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Abuja airport reopens after repairs, Ethiopian makes 'historic' landing

Abuja airport reopens after repairs, Ethiopian makes 'historic' landing

Nigeria

Ethiopian Airlines flew their Airbus A350-900 – the continent’s first – for the first time on Tuesday. The first trip of the plane on the Addis Ababa – Abuja route was to coincide with the reopening of the Abuja airport.

The Nnamdi Azikiwe International Airport in Nigeria’s administrative capital, Abuja, was closed to air traffic six weeks ago to allow works on the damaged runway. The formal reopening was done today (April 18, 2017).

Ethiopian Group CEO, Mr. Tewolde GebreMariam, remarked about their relationship with Nigeria; “As a veteran Pan-African airline, it has always been our source of pride to connect our beloved continent Africa together and beyond.

We have been part of Nigeria’s historic growth and always consider ourselves as vital partners in the history and growth of Nigeria as a country.

‘‘Our presence in Nigeria dates back to the 1960’s, same time the Federal Republic of Nigeria got independence from foreign colonization. We have always given our best to Nigeria at all times, both at good and challenging times, and we have been part of Nigeria’s historic growth and always consider ourselves as vital partners in the history and growth of Nigeria as a country,’‘ he added.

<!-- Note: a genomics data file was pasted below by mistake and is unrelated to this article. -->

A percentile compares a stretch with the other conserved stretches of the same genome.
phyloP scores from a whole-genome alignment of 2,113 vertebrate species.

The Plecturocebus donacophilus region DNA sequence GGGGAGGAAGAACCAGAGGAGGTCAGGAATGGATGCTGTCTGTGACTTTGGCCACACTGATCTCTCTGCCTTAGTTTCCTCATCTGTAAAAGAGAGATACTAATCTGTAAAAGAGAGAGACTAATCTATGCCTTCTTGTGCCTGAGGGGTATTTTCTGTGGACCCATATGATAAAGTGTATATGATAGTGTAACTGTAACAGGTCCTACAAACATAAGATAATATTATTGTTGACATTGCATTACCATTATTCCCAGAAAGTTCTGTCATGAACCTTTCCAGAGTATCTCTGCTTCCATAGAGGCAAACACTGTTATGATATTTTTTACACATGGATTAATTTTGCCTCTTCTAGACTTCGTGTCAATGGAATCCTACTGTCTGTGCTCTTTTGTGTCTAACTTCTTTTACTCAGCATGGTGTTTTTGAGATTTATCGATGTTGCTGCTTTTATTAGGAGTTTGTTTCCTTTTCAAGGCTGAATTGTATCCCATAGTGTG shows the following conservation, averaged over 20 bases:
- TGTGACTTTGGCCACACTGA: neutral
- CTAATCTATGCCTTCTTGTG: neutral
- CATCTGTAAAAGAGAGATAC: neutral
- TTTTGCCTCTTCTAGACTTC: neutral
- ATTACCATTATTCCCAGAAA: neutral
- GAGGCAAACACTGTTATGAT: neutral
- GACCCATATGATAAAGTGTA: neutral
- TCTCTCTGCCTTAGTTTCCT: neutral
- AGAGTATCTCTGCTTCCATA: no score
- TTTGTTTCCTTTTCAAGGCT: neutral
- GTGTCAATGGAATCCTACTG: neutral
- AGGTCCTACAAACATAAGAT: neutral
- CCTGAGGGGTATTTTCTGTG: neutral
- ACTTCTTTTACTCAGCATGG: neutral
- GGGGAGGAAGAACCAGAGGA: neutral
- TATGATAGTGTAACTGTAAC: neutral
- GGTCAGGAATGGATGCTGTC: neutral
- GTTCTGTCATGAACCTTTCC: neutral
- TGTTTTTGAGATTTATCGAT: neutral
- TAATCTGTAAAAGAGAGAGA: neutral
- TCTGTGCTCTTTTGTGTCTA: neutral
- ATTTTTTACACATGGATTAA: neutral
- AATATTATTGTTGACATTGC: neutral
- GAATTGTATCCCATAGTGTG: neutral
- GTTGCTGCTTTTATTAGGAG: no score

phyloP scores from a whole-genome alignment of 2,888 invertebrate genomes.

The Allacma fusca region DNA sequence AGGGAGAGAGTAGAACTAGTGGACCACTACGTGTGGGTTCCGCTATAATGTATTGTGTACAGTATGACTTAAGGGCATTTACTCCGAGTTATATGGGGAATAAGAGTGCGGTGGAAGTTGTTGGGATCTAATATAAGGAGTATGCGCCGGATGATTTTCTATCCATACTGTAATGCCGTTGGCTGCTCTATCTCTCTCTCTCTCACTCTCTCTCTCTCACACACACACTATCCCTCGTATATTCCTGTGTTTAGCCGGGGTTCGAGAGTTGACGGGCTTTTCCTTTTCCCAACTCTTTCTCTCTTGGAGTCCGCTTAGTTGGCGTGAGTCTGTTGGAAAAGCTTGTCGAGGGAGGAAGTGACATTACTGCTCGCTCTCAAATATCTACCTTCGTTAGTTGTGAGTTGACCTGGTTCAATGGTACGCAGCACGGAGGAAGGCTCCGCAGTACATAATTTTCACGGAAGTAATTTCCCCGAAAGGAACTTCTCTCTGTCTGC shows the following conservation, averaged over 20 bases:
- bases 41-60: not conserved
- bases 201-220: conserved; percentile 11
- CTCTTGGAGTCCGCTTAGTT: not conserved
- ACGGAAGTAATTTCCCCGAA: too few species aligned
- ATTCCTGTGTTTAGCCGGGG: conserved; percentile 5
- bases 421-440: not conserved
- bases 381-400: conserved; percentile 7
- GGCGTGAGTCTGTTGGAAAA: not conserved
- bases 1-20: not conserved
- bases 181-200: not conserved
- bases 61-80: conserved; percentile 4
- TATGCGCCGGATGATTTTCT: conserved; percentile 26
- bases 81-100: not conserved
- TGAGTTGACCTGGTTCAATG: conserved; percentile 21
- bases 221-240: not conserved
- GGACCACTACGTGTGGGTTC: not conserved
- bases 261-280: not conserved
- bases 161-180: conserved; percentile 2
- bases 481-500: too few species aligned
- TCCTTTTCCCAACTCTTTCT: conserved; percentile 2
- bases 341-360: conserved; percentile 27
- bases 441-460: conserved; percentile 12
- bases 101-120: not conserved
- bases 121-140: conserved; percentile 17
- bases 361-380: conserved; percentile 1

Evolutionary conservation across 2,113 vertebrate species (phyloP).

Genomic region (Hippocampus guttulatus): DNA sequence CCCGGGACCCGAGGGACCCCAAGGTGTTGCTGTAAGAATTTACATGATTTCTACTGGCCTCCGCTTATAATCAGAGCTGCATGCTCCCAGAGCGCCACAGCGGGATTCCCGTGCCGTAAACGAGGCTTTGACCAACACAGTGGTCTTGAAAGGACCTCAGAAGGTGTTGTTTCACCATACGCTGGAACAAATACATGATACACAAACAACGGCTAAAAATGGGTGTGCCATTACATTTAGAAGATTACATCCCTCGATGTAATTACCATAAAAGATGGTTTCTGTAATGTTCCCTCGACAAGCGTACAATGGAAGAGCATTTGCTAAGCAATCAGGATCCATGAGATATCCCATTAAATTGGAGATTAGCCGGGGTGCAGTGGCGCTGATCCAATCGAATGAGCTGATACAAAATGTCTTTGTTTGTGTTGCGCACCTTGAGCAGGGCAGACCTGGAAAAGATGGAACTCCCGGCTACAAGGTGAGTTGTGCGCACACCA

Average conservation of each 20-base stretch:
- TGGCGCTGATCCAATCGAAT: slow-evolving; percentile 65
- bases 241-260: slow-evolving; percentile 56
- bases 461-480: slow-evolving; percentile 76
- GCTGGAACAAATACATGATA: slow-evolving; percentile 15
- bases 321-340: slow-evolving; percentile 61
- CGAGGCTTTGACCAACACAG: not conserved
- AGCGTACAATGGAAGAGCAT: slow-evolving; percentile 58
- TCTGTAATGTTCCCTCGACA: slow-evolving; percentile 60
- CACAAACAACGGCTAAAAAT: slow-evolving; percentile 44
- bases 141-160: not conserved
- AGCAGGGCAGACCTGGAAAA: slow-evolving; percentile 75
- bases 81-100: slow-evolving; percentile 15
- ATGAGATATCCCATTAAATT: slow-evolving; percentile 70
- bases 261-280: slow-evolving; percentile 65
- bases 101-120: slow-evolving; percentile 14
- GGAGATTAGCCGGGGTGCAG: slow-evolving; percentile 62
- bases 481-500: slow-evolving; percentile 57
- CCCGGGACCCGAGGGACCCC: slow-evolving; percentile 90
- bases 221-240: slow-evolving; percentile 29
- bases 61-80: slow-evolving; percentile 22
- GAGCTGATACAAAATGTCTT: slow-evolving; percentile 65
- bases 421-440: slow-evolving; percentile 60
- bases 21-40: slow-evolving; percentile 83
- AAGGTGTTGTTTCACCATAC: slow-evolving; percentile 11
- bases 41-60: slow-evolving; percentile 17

About the Airbus A350-900

The manufacturer defines the A350-900 as ‘‘the cornerstone member of Airbus’ all-new A350 XWB Family, which is shaping the future of medium, long and ultra-long haul travel.’‘
 
The plane accommodates 325 passengers in a standard three-class configuration, and it boasts of its comfort offer for passengers. It also has Wi-Fi and mobile phone connectivity as a means of allowing passengers to ‘stay-up-to-date with the world below.’

It is to be recalled that Ethiopian has been the first in Africa to own and operate the A350 in African skies. Among a total of 14 orders, Ethiopian currently has three of them in operation.

Kaduna takes over during Abuja closure

Due to the closure of the Abuja airport, Kaduna airport – located in the country’s north served as the main international airport for Africa’s most populous nation. Incidentally Ethiopian was the first airline to land in Kaduna on the temporary arrangement.

The Kaduna airport is located about 160 km (100 miles) north of the capital, the government during the six-week closure, gave passengers traveling between Abuja and Kaduna free bus and train services.

Abuja’s Airport handled an estimated 5,000 domestic flights in December alone, it is Nigeria’s second busiest airport aside Lagos. The repair works which cost some $18m was executed by construction firm Julius Berger.

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